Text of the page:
Hugo Lloris: Is it time for the Spurs man to be dropped?
The Frenchman was at fault again on Sunday. But is he really such a calamity for Spurs?
Tottenham’s emergence as the best team in North London was completed by a thousand cuts. One of the first, however, was the signature of Lyon goalkeeper Hugo Lloris back in2012.
Arsène Wenger had been interested in the former Nice man, but his dithering allowed Harry Redknapp’s team to pounce. The Frenchman has been a constant in the Tottenham goals ever since, whilst the Gunners flailed between the catastrophes of Wojciech Szczęsny and David Ospina.
This season, however, Lloris has come under sustained criticism for his performances. Against Chelsea on Sunday, he was at fault for Alvaro Morata’s consolation goal, hopelessly out of position as the Spaniard nodded in from Victor Moses’ cross. Only Asmir Begovic and Petr Cech have made more errors leading to goals in this campaign, with Lloris ahead even of the jocular Joe Hart.
The question, though, is this–should Spurs be reconsidering Lloris’ place in the team?
Not quite. According to a study by the CIES Football Observatory, the Frenchman is the best-performing goalkeeper across Europe’s major leagues. He’s kept clean sheets against Arsenal and Manchester United, appearing calm and unruffled frequently this season. Against Real Madrid at the Bernabéu in October, he was the chief reason for Tottenham’s emergence with a point. On the night, outstanding saves from Karim Benzema and Cristiano Ronaldo had Mauricio Pochettino purring.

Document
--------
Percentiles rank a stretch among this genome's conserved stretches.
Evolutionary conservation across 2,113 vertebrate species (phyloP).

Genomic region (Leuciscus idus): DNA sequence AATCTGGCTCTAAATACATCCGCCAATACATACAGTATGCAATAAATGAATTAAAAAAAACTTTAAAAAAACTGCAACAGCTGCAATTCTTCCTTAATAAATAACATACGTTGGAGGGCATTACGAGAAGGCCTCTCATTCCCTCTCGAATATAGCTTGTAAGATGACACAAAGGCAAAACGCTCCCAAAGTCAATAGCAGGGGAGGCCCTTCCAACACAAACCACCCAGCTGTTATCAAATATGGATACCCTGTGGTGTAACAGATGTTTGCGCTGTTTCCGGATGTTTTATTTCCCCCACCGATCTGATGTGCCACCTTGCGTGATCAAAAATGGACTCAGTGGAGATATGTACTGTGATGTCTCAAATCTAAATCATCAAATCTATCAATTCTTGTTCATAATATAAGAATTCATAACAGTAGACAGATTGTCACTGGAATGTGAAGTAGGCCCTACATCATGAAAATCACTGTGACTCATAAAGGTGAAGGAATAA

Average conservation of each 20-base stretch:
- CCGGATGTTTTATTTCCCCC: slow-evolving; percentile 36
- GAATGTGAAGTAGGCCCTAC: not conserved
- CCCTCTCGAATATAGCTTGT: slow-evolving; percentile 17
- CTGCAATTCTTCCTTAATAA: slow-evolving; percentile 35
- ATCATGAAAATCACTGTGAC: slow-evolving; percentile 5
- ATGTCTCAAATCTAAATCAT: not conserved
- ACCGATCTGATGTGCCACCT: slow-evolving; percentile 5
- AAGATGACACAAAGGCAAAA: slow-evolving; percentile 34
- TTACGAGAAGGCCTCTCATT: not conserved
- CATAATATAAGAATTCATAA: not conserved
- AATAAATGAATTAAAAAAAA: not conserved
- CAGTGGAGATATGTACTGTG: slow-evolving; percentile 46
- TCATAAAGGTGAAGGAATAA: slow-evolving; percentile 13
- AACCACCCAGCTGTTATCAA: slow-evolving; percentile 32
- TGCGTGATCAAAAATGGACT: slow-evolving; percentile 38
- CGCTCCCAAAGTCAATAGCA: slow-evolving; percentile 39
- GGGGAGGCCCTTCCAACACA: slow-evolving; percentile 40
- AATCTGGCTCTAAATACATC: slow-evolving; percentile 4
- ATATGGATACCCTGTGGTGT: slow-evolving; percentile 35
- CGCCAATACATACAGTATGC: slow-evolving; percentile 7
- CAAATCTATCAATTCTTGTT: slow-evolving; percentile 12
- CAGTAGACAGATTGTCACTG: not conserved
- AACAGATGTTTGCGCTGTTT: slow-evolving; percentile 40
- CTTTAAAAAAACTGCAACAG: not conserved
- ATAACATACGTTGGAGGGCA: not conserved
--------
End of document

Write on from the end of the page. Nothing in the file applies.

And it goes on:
“Hugo was fantastic,” said the Argentine. “He deserves big praise from everyone. He showed his real level. You had the opportunity to see why Hugo is one of the best goalkeepers in the world.“
Therein lies the rub. Lloris is a goalkeeper who usually goes unnoticed. Flamboyant saves aren’t his thing; nor are the deftly swiped passes or extravagant punches so favoured by some of his contemporaries. He is the epitome of quiet solidity, and it speaks volumes that it has taken five years in the Premier League before the former Lyonnais has been called into question. Praise from his manager is so uncommon because it is so rarely needed; his job is carried out with a minimum of fuss, his net guarded with an unperturbed simplicity.
Lloris is similarly unassailable for the national team, for whom he is also the captain. He is one of several untouchables in Didier Deschamps’ side, a starter for almost a decade despite competition from Steve Mandanda and Alphonse Aréola.
He might be having a dip in form, but at 31 Lloris is young enough to overcome such qualms and guard the Tottenham goals for close to another decade, too.
“We want a trophy because we deserve a trophy,” he told the Associated Press last week. The remarks were bold in their ambition, but they also give a peek into a mentality that, before his arrival at White Hart Lane, wasn’t that ubiquitous. Lloris arrived into a squad containing Sandro, Benoit Assou-Ekotto and Younes Kaboul. He is one of only four survivors from that side and – like Harry Kane, Danny Rose and Jan Vertonghen – his game has evolved a thousand-fold.
It makes the reaction of some Spurs fans on social media that bit harder to take. ‘Bottler’ and ‘coward’ were two of the most popular epithets on display on Sunday evening. Look closer, however, and those same fans will realise just how important Hugo Lloris is for their side. He might only make the headlines when he commits an error, but it’s time they appreciated the yawning silences between them.
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